Roll out the couch potato role models
Fall is here, that blessed time of year when all things “sports” grace TV screens like well-planned smorgasbords. The ultimate couch potatoes are in their glory for 24 sacred weeks until the game clock fills with zeros on Super Bowl Sunday and the world falls apart.
This weekend, while the kiddies enjoyed Halloween, the World Series, the Sony Tennis extravaganza, professional basketball, hockey and two days of wall-to-wall football filled TV screens everywhere. Fans and beer truck drivers were in a frothy frenzy of cliché-riddled sports chatter, spiked with cholesterol infested tailgate food.
Ahh — life is wonderful. Outof shape former jocks (mostly in their imagination) can stare at screens, fill stadium parking lots and adore their role models with impunity. They can cheer, shout and scream encouragement for their favorite teams while they boo the opposition at the top of their lungs.
All of the hoopla is, of course, much to the disgust of their wives, significant others, children and (gasp!) non-sports oriented, obviously unpatriotic, denizens of American society.
Hmmm . . . let’s back up a moment. “Role models” — an interesting term. I believe the standard definition has something to do with a person whom followers choose to imitate.
I understand when aspiring young athletes admire professional baseball players, football players or other sports figures. As accomplished athletes, they set lofty examples for young players to follow.
But that’s where the admiration, respect and inspiration should end. Professional athletes are mostly young adults still developing as human beings. Why should they be burdened with the responsibility of teaching children how to behave?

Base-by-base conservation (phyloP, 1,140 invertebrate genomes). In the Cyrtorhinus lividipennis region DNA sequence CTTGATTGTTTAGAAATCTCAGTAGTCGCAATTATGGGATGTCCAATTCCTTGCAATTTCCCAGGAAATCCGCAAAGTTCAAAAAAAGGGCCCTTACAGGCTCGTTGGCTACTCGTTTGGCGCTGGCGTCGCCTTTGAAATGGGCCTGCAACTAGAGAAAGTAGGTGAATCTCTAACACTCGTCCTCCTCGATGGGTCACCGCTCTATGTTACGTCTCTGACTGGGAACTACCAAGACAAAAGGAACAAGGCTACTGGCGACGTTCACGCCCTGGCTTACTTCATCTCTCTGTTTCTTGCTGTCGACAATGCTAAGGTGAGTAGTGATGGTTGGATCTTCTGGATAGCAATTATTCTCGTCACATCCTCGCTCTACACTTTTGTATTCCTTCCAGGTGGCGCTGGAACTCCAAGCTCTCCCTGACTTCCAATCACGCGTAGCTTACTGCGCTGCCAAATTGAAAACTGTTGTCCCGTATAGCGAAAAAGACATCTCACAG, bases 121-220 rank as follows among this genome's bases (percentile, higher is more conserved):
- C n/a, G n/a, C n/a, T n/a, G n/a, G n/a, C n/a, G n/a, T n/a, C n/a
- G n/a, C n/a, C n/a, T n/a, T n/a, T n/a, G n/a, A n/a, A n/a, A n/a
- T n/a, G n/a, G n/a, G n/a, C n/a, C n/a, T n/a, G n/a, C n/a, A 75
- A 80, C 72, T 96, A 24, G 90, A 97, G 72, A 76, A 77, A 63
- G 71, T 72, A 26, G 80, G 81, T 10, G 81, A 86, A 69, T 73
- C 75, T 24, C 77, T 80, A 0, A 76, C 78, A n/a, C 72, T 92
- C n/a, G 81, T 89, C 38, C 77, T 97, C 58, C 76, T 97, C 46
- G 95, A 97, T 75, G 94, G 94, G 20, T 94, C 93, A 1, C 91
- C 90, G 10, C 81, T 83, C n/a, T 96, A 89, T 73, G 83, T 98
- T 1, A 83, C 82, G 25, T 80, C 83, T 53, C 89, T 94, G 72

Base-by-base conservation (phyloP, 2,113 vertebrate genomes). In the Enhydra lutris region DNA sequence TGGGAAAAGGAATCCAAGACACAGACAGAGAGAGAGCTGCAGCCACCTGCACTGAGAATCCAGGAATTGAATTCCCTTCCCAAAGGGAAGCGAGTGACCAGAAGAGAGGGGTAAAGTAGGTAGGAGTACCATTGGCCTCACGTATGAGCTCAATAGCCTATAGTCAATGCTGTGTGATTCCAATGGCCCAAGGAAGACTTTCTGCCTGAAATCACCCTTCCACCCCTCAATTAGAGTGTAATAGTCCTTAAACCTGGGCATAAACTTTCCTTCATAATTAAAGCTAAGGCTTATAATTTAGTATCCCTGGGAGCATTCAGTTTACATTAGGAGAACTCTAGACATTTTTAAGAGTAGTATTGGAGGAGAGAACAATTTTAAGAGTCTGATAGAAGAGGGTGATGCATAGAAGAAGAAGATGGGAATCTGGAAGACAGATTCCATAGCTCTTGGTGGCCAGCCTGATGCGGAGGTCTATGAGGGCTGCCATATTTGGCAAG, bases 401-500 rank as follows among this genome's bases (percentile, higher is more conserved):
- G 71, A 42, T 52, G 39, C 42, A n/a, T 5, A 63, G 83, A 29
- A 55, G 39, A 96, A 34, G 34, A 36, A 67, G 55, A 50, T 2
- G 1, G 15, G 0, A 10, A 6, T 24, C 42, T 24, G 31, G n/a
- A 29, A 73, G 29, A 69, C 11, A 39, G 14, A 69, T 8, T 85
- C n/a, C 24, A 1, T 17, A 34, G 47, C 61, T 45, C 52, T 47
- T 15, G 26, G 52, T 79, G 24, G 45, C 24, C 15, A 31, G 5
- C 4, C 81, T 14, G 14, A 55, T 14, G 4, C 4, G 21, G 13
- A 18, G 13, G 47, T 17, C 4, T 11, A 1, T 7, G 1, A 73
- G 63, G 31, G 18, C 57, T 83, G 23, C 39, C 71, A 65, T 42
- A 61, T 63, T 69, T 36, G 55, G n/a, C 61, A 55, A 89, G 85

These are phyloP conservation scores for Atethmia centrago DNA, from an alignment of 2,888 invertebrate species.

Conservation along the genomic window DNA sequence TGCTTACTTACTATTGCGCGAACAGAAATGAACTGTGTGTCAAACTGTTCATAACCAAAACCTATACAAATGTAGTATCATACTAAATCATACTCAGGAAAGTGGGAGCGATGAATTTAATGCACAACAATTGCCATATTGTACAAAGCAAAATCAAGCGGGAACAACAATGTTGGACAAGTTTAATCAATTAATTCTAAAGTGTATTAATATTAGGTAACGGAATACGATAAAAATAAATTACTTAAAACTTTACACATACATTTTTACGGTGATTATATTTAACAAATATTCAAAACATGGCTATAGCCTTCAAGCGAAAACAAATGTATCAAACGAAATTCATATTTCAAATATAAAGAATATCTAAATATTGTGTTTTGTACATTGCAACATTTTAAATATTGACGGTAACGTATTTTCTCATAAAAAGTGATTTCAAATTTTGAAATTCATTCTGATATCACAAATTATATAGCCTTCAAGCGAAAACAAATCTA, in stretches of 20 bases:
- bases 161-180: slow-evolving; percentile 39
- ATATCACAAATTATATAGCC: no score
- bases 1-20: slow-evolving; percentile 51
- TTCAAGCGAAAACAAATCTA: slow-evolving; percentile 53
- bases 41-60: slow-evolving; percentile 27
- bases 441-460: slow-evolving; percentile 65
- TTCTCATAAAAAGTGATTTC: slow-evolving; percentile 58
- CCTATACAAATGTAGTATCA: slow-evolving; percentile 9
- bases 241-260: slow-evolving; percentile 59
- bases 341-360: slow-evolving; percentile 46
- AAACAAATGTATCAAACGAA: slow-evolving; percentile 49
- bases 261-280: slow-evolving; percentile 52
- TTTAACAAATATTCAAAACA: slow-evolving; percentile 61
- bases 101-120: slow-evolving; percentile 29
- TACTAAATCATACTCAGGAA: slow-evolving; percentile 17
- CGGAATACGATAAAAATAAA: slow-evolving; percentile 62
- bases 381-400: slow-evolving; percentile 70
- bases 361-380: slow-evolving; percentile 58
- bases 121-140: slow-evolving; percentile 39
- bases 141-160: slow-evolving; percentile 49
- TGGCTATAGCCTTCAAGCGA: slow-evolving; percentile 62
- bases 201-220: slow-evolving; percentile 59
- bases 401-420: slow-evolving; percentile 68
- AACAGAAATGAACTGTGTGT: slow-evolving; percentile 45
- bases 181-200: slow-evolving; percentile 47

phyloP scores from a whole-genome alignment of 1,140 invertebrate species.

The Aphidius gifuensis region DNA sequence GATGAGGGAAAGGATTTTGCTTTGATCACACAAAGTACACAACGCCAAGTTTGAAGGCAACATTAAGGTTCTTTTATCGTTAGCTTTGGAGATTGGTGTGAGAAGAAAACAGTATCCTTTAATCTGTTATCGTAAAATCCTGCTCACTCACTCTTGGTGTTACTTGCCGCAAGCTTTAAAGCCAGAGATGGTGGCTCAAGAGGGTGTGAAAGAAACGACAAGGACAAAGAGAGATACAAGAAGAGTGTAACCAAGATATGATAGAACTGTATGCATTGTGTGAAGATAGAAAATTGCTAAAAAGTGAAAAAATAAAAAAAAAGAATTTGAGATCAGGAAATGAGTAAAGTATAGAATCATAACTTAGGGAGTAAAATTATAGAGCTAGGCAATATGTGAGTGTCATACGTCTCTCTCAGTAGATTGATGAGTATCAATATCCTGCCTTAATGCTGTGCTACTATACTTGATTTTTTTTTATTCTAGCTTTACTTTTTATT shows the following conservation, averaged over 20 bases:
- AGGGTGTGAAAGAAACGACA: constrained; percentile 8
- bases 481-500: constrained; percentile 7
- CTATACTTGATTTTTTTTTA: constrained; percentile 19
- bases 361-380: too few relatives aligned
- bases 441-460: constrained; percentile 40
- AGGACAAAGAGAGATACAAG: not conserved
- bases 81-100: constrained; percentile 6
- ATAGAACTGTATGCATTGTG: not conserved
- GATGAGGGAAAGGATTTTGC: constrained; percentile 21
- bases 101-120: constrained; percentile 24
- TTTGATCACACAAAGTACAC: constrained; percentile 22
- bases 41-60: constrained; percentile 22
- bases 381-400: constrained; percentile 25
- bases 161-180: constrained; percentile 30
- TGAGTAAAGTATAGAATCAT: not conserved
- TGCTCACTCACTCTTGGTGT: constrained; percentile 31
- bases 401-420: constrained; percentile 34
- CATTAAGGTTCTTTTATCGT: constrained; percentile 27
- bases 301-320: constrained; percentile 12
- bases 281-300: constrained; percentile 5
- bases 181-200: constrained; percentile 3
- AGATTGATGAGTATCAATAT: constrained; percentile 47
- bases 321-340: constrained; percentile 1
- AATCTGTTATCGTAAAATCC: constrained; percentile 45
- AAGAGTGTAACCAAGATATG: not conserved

When did the “role model” term spill into the lives of these people outside of the athletic arena? It used to be that athletes were only criticized when their performances were less than stellar on the field, court or wherever they played their sport of choice. Now, they are scrutinized if they have an argument with their girlfriend or wife.
A few years ago, the basketball legend Charles Barkley said, “I am paid to create havoc on the basketball court. I am not paid to raise your kids.”
I agree with that.
A professional athlete enjoys handsome compensation for expertise in manipulating a ball. If young people, talented enough to join the ranks of the professionals, want to admire gifted players, by all means — do so. Up and comers should be inspired by the best.
However, the majority of the young population should not be looking at professional athletes as models for how to conduct their lives.
Most professionals just honed inherent skills to high levels. We are human beings, and our physical make-up has generations of complex influences. We are not created equal. Obviously, levels of ability, both physically and intellectually, vary dramatically.
Nonetheless, young fans should not be blamed. They did not create this “role model” responsibility. How can we blame them when they are inundated with as much personal information about every athlete as the media can supply?
This morning’s sports page reported more about Alex Rodriguez’s personal, off-the-field history than about the outstanding job he’s been doing in post-season play for the New York Yankees.
The featured football article focused on Brett Favre, the Minnesota Vikings’ quarterback, and his rift with the Green Bay Packers. The outstanding performance he gave as a gifted 40-year-old professional football player in yesterday’s contest appeared to be incidental information.
Dramatizing the personal lives of athletes, movie stars, TV and radio personalities, musicians and recording artists puts a burden of responsibility on those unfortunate people that is ill-deserved.
I do not agree with those who claim that they chose to be involved in high-profile occupations and “it” comes with the territory. No, “it” does not. “It” was created by an irresponsible media in a never-ending effort to sensationalize the mundane and sell news.
Think about it. Would you go to an English professor to learn how to play football? Then why expect a football player to teach a young fan how to be a good student?
However, young people do need role models. I suppose we could suggest pillars of the business community and those in high political office. Hmmm . . . no, that would never do. I was wrong. Stick with the athletes. They at least have discipline. Role models are hard to come by when you live in a system you can’t understand.